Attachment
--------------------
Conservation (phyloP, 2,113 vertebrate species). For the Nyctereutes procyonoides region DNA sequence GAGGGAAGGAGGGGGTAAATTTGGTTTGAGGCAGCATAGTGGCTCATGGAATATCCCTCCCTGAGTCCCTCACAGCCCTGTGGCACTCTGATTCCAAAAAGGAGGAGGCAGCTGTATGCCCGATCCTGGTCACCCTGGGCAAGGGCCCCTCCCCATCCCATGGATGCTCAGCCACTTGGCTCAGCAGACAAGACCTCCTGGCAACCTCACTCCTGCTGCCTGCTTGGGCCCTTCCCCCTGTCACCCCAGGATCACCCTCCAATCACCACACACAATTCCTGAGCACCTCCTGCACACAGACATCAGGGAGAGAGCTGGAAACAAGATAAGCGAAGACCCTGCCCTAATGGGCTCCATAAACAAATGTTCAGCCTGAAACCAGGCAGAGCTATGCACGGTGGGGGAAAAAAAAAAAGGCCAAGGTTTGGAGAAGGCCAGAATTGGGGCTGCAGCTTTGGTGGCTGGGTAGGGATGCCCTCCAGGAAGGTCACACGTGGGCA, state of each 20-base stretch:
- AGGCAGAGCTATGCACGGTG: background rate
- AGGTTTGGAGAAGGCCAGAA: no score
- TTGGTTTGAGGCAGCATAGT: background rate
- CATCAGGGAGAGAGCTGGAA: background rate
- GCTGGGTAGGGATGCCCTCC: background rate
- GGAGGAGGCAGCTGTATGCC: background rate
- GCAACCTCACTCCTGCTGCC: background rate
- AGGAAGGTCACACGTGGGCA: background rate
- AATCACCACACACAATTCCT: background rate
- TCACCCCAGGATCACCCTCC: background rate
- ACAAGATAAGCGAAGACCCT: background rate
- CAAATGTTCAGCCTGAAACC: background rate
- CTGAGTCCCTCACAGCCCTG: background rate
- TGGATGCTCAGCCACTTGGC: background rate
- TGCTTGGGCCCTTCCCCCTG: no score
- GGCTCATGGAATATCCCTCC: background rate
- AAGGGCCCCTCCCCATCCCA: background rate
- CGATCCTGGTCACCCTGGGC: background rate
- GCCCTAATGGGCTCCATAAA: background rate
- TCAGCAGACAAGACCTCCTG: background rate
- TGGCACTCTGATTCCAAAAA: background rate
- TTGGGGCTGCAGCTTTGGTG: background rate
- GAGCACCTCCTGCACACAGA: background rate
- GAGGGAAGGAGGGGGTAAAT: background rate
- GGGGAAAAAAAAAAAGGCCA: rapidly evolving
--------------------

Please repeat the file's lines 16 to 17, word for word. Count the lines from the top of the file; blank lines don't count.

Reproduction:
- TGCTTGGGCCCTTCCCCCTG: no score
- GGCTCATGGAATATCCCTCC: background rate